If you do want to bank abroad, you’ll have to look into the requirements for the specific country. You may need certain documents to be able to open the account, such as a letter of acceptance to the university, your visa, and a personal identification.

And make sure you close the account before you leave the country, or you could give yourself a headache!

Working abroad

If you’re starting to break out in a sweat thinking about all the potential costs involved in studying abroad, you may be relieved to know that you could have the chance to work while you study. But like many of the sections in this article, this can get rather complex.

When you’re studying abroad in another country, you’ll be living there on a student visa, and that almost always means restrictions on working. Some countries still let you work but limit your hours — Australia and New Zealand both fit into this category. However, other countries won’t let you work at all (or make it very difficult). In the United Kingdom and Ireland, students need to spend the whole year in the country to be able to work.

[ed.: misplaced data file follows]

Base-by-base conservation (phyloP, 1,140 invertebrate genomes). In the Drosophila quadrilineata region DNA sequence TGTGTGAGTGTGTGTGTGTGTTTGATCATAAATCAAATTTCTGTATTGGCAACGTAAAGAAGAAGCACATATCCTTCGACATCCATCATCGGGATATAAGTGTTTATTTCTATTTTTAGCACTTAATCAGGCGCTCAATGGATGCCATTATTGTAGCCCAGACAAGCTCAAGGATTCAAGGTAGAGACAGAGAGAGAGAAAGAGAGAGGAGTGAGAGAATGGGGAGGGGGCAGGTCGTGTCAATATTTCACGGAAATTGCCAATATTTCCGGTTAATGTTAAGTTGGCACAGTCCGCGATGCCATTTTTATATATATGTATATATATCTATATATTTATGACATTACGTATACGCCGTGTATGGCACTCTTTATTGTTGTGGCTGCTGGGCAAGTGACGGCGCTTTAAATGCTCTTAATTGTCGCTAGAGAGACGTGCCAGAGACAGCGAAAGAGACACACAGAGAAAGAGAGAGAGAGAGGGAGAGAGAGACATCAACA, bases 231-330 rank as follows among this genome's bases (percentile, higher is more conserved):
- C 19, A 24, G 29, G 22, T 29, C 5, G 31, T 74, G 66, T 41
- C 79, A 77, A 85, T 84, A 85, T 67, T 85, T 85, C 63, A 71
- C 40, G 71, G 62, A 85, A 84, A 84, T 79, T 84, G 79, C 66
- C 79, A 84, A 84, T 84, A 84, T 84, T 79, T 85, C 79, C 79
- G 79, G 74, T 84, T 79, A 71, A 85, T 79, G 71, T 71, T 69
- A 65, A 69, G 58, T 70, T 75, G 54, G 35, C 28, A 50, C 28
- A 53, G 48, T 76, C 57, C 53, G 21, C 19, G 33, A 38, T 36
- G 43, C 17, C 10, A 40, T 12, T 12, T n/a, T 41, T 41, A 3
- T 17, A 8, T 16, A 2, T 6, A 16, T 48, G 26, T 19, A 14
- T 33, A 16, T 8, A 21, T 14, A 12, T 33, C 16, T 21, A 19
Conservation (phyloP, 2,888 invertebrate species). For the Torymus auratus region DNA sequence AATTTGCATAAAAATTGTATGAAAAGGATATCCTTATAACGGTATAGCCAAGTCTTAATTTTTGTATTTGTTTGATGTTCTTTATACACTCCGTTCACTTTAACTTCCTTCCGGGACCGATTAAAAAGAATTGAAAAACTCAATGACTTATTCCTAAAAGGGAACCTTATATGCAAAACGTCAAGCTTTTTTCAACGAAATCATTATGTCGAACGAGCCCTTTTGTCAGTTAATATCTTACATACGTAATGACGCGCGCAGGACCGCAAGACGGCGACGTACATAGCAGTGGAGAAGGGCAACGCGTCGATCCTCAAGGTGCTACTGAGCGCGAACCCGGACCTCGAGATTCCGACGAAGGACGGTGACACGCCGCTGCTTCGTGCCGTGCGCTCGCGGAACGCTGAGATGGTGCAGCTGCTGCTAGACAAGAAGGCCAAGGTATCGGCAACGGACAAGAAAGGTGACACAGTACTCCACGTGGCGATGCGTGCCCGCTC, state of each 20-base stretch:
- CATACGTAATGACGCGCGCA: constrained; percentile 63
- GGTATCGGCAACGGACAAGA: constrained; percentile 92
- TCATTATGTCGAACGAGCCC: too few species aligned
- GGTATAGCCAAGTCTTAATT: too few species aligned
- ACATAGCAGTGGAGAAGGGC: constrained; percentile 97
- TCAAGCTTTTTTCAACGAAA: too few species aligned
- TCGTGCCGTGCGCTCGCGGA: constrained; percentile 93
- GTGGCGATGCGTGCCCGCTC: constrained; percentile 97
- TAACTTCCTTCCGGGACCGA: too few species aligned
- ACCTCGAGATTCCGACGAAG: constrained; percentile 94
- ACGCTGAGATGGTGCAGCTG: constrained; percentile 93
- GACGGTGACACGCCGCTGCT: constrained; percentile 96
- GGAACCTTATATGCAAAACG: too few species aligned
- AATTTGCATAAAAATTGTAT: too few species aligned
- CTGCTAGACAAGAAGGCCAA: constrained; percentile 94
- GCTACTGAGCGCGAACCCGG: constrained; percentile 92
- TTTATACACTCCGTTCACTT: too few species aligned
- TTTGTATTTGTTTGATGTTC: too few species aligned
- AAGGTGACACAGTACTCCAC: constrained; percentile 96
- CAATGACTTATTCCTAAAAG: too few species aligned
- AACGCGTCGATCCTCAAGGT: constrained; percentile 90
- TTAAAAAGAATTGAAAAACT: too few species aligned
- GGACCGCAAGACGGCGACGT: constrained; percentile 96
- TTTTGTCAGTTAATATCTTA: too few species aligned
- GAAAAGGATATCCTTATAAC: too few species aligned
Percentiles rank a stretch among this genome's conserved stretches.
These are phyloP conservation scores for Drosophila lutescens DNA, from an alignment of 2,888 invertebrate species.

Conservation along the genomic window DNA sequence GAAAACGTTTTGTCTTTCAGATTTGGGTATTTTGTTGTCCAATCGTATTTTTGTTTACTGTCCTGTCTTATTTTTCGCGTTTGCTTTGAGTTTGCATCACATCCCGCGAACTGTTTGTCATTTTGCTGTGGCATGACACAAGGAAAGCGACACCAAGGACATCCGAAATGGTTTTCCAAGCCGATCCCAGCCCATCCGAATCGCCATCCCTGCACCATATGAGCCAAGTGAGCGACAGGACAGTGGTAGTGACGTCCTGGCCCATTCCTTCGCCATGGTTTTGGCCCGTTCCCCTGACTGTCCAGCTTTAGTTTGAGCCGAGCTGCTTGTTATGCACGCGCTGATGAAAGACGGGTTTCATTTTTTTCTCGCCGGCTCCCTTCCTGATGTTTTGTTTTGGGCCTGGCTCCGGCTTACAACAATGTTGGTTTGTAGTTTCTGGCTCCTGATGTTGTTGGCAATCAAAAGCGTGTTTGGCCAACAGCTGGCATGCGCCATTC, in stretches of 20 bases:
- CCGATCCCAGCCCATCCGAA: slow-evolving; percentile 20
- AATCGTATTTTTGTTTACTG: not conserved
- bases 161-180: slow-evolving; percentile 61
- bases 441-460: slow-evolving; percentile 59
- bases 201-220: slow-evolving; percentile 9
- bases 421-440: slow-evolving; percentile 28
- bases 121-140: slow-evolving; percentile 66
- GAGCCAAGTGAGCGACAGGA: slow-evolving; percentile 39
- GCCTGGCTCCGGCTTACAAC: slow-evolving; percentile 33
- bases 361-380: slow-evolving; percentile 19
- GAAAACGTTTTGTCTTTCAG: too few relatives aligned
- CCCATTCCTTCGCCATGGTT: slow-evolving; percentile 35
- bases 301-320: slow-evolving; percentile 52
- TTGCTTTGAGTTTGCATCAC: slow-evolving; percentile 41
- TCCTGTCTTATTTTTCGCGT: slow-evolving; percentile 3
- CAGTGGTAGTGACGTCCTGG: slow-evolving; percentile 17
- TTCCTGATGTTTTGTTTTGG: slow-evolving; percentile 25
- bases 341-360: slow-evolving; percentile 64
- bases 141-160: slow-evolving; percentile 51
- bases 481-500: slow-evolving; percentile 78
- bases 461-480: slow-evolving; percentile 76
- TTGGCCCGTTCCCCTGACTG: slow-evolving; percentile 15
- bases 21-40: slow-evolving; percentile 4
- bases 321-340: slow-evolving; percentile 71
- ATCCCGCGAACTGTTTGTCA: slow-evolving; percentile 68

If you are allowed to work, popular jobs for exchange students include:

  • Teaching English
  • Bar work
  • Restaurant work
  • Retail

Even if you can’t get a job, you may want to consider volunteering. It won’t help your budget, but it’s a fantastic experience, a great way to go back, and it’s cheaper than many other activities exchange students favor.

Creating a budget